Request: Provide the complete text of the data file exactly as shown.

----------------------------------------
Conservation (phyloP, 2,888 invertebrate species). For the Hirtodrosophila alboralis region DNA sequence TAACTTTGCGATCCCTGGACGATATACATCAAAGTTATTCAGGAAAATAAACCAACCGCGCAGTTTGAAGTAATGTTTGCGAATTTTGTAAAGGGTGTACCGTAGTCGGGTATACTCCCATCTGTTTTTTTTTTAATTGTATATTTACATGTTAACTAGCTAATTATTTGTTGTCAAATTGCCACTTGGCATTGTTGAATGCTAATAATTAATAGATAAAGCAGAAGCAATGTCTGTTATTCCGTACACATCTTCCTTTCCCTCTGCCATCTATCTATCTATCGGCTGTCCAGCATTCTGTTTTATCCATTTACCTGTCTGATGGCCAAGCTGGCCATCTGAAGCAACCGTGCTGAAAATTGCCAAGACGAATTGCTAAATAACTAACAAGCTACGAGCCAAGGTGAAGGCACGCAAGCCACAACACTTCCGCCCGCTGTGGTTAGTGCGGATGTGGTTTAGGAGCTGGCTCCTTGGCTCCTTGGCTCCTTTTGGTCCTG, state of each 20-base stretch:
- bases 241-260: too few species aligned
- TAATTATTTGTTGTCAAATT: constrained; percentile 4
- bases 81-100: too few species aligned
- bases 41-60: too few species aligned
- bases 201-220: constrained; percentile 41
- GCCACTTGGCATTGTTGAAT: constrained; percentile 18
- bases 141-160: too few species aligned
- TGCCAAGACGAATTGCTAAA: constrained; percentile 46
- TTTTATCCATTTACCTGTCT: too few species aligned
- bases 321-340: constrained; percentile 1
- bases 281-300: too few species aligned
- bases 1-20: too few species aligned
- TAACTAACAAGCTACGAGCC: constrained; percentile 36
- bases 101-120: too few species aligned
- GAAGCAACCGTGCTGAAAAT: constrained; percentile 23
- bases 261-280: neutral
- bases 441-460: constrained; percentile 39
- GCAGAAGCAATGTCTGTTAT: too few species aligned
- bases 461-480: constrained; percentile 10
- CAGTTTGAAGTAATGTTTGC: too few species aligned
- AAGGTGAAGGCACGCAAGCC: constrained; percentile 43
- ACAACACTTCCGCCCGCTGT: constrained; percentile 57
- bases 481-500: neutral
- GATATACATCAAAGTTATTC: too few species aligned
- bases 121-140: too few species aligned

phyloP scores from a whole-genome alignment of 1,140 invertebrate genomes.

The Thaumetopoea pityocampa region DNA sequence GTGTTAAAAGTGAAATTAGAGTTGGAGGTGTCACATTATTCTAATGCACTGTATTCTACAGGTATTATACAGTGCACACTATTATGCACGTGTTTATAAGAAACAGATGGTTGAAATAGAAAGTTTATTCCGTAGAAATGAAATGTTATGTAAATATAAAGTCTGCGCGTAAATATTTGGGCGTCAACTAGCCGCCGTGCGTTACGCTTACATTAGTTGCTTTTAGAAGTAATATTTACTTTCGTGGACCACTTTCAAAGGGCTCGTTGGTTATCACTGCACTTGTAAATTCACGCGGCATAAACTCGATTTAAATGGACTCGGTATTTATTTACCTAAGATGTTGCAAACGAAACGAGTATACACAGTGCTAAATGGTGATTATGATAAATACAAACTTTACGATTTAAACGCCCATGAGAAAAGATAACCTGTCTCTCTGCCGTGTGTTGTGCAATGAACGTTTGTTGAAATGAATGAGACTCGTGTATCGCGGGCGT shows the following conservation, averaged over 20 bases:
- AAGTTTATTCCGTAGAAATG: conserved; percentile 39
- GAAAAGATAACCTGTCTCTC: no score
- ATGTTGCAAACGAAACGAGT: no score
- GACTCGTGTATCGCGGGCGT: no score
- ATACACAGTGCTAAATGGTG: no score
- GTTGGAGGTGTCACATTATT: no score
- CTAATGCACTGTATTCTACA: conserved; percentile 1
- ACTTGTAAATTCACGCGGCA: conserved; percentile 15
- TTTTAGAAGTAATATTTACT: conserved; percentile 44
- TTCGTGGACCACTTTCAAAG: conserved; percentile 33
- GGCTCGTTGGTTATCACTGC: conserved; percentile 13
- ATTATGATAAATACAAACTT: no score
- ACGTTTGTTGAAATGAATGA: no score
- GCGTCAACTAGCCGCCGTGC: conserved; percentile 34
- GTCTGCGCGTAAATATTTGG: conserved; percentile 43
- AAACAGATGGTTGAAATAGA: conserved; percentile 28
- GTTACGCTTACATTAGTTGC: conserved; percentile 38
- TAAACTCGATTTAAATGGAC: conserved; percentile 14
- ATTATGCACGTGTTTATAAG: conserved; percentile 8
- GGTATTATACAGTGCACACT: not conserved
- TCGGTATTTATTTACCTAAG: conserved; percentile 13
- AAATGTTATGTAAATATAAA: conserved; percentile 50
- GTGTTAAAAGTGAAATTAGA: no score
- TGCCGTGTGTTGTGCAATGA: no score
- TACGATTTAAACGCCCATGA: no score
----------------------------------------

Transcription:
Conservation (phyloP, 2,888 invertebrate species). For the Hirtodrosophila alboralis region DNA sequence TAACTTTGCGATCCCTGGACGATATACATCAAAGTTATTCAGGAAAATAAACCAACCGCGCAGTTTGAAGTAATGTTTGCGAATTTTGTAAAGGGTGTACCGTAGTCGGGTATACTCCCATCTGTTTTTTTTTTAATTGTATATTTACATGTTAACTAGCTAATTATTTGTTGTCAAATTGCCACTTGGCATTGTTGAATGCTAATAATTAATAGATAAAGCAGAAGCAATGTCTGTTATTCCGTACACATCTTCCTTTCCCTCTGCCATCTATCTATCTATCGGCTGTCCAGCATTCTGTTTTATCCATTTACCTGTCTGATGGCCAAGCTGGCCATCTGAAGCAACCGTGCTGAAAATTGCCAAGACGAATTGCTAAATAACTAACAAGCTACGAGCCAAGGTGAAGGCACGCAAGCCACAACACTTCCGCCCGCTGTGGTTAGTGCGGATGTGGTTTAGGAGCTGGCTCCTTGGCTCCTTGGCTCCTTTTGGTCCTG, state of each 20-base stretch:
- bases 241-260: too few species aligned
- TAATTATTTGTTGTCAAATT: constrained; percentile 4
- bases 81-100: too few species aligned
- bases 41-60: too few species aligned
- bases 201-220: constrained; percentile 41
- GCCACTTGGCATTGTTGAAT: constrained; percentile 18
- bases 141-160: too few species aligned
- TGCCAAGACGAATTGCTAAA: constrained; percentile 46
- TTTTATCCATTTACCTGTCT: too few species aligned
- bases 321-340: constrained; percentile 1
- bases 281-300: too few species aligned
- bases 1-20: too few species aligned
- TAACTAACAAGCTACGAGCC: constrained; percentile 36
- bases 101-120: too few species aligned
- GAAGCAACCGTGCTGAAAAT: constrained; percentile 23
- bases 261-280: neutral
- bases 441-460: constrained; percentile 39
- GCAGAAGCAATGTCTGTTAT: too few species aligned
- bases 461-480: constrained; percentile 10
- CAGTTTGAAGTAATGTTTGC: too few species aligned
- AAGGTGAAGGCACGCAAGCC: constrained; percentile 43
- ACAACACTTCCGCCCGCTGT: constrained; percentile 57
- bases 481-500: neutral
- GATATACATCAAAGTTATTC: too few species aligned
- bases 121-140: too few species aligned

phyloP scores from a whole-genome alignment of 1,140 invertebrate genomes.

The Thaumetopoea pityocampa region DNA sequence GTGTTAAAAGTGAAATTAGAGTTGGAGGTGTCACATTATTCTAATGCACTGTATTCTACAGGTATTATACAGTGCACACTATTATGCACGTGTTTATAAGAAACAGATGGTTGAAATAGAAAGTTTATTCCGTAGAAATGAAATGTTATGTAAATATAAAGTCTGCGCGTAAATATTTGGGCGTCAACTAGCCGCCGTGCGTTACGCTTACATTAGTTGCTTTTAGAAGTAATATTTACTTTCGTGGACCACTTTCAAAGGGCTCGTTGGTTATCACTGCACTTGTAAATTCACGCGGCATAAACTCGATTTAAATGGACTCGGTATTTATTTACCTAAGATGTTGCAAACGAAACGAGTATACACAGTGCTAAATGGTGATTATGATAAATACAAACTTTACGATTTAAACGCCCATGAGAAAAGATAACCTGTCTCTCTGCCGTGTGTTGTGCAATGAACGTTTGTTGAAATGAATGAGACTCGTGTATCGCGGGCGT shows the following conservation, averaged over 20 bases:
- AAGTTTATTCCGTAGAAATG: conserved; percentile 39
- GAAAAGATAACCTGTCTCTC: no score
- ATGTTGCAAACGAAACGAGT: no score
- GACTCGTGTATCGCGGGCGT: no score
- ATACACAGTGCTAAATGGTG: no score
- GTTGGAGGTGTCACATTATT: no score
- CTAATGCACTGTATTCTACA: conserved; percentile 1
- ACTTGTAAATTCACGCGGCA: conserved; percentile 15
- TTTTAGAAGTAATATTTACT: conserved; percentile 44
- TTCGTGGACCACTTTCAAAG: conserved; percentile 33
- GGCTCGTTGGTTATCACTGC: conserved; percentile 13
- ATTATGATAAATACAAACTT: no score
- ACGTTTGTTGAAATGAATGA: no score
- GCGTCAACTAGCCGCCGTGC: conserved; percentile 34
- GTCTGCGCGTAAATATTTGG: conserved; percentile 43
- AAACAGATGGTTGAAATAGA: conserved; percentile 28
- GTTACGCTTACATTAGTTGC: conserved; percentile 38
- TAAACTCGATTTAAATGGAC: conserved; percentile 14
- ATTATGCACGTGTTTATAAG: conserved; percentile 8
- GGTATTATACAGTGCACACT: not conserved
- TCGGTATTTATTTACCTAAG: conserved; percentile 13
- AAATGTTATGTAAATATAAA: conserved; percentile 50
- GTGTTAAAAGTGAAATTAGA: no score
- TGCCGTGTGTTGTGCAATGA: no score
- TACGATTTAAACGCCCATGA: no score